The Line is a young adult dystopian novel set in the futuristic nation of The Unified States. Rachel lives with her mom Vivian on “The Property.” A piece of land owned by Elizabeth Moore that borders the infamous “Line”, an invisible and impassable defense border built by the government. The people that live on the other side serve as boogie man figures for children in the US and the media circulates stories of “the others” committing crimes.
While Teri Hall managed to create an imaginative world and a fun book, there are flaws that ruined the experience for me. The first was the introduction and naming of Hall’s world. We learn about The Unified States right along with Rachel as she is learning it from her mother. The information she is learning seems out of place, something she should already know. This introduction to an otherwise extremely interesting world is a cop-out by Hall. Also, naming the country “The Unified States” is a clear attempt to draw the reader to the similarities between the future she painted for her world and the realities of ours. Instead of driving this important point home, it cheapened it, taking out a lot of room for reader interpretation.
Another issue I had was with Hall’s characters. Rachel, the most dynamic of the characters, is a young girl whose motivations are not usually clear. Her transformation is shallow and a result of new information rather than any internal growth. Rachel’s mother Vivian is even worse. It is clear she is hiding something for the entire first half of the novel and the reader is left with little doubt as to what the secret is. Elizabeth Moore is my least favorite character. Hall tries to give her an air of mystery by making her an aloof old woman, but leaves the reader with a cliche. I was not surprised to find that Ms. Moore really has a big heart.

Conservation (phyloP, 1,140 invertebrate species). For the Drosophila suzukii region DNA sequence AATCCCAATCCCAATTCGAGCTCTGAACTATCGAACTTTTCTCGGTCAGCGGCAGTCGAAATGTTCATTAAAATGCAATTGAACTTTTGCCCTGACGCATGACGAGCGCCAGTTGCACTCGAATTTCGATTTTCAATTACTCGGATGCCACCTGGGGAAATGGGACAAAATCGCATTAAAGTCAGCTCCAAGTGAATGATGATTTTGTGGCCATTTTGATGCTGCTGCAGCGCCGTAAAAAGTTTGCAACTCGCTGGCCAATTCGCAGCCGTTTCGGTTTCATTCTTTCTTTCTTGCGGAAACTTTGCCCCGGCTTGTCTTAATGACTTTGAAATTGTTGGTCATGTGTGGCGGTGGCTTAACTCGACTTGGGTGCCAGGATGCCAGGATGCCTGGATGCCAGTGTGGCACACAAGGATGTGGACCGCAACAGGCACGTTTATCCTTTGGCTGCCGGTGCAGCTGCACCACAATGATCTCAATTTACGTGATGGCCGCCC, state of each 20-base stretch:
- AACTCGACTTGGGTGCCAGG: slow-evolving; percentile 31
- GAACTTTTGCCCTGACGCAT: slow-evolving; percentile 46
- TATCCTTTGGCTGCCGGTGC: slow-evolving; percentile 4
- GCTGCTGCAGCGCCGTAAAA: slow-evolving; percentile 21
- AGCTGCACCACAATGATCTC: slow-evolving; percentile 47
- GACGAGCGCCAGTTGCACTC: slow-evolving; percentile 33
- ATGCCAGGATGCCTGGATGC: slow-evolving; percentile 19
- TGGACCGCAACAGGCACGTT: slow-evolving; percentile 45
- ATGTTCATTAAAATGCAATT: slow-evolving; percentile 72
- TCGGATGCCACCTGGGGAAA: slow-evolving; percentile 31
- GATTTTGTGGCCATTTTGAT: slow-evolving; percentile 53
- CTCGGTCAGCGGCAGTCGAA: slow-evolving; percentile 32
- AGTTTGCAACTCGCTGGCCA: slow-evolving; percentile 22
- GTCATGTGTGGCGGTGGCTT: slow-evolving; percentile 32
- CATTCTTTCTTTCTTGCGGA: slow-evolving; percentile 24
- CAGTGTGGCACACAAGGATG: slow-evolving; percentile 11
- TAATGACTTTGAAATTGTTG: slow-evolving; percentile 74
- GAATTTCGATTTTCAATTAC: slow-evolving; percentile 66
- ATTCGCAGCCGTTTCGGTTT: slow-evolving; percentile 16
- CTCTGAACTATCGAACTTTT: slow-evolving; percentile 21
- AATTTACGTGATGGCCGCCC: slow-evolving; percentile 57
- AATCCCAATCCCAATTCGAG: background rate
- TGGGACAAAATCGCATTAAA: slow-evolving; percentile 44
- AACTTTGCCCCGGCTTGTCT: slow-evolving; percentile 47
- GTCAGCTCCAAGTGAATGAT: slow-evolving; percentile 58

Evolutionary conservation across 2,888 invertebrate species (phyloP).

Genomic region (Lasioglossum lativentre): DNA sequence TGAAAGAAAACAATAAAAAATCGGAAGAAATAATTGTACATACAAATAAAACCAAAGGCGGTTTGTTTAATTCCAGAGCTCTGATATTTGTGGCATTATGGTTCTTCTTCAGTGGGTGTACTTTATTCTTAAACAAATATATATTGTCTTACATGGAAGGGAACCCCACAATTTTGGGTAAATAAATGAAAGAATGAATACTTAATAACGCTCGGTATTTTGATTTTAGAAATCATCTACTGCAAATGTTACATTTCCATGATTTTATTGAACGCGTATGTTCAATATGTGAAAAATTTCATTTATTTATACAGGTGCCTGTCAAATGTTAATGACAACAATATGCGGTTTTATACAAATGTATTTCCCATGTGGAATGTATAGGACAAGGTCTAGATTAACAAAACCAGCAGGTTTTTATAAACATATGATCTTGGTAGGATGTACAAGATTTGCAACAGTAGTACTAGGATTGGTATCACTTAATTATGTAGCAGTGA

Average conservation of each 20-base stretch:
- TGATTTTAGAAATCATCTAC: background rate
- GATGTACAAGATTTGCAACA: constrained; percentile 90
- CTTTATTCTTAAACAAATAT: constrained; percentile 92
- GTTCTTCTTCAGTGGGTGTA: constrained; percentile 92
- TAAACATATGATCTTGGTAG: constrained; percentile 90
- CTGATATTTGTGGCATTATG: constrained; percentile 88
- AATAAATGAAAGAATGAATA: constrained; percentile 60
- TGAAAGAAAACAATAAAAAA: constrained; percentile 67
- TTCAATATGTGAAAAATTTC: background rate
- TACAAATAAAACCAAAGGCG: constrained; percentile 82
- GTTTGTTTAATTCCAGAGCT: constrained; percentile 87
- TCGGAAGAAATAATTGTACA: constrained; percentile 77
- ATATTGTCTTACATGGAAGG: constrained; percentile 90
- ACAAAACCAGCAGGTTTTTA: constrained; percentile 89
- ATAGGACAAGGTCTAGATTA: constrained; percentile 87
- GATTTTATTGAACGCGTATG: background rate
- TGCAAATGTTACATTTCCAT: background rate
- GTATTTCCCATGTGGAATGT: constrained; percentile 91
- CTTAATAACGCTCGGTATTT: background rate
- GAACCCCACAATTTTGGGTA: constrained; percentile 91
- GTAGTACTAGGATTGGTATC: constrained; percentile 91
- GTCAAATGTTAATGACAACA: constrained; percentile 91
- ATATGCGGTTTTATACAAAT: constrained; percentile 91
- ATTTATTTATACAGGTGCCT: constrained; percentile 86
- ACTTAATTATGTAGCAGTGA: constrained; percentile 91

I can, however, forgive those shortcomings if it wasn’t for one thing. The ending. I know that this book is supposed to be part of a series, but come on. You can’t make a series of novels by taking one long novel and cutting it into parts. There wasn’t a story in this book; Hall left me hanging like a two-part television show where the next episode doesn’t come out for a year. I am a firm believer that each novel needs to stand on its own. There needs to be an overreaching plot that spans the entire series, but each book needs to have enough plot so that I can pick it up, out of order, and enjoy it. Jeff is angry!
Anger aside, the book was entertaining. I tore through it like a tornado through a trailer park and became absorbed in the world Hall created. The Line won’t ever make one of my top ten lists, but it is worth reading and I will be buying the second one.
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A twenty-two-year-old University student, Jeff is the founder and coeditor of The Debut Authors Blog. He is an aspiring author and a self-avowed bibliophile. Also, he is not above shameless self-promotion and talking in the third-person.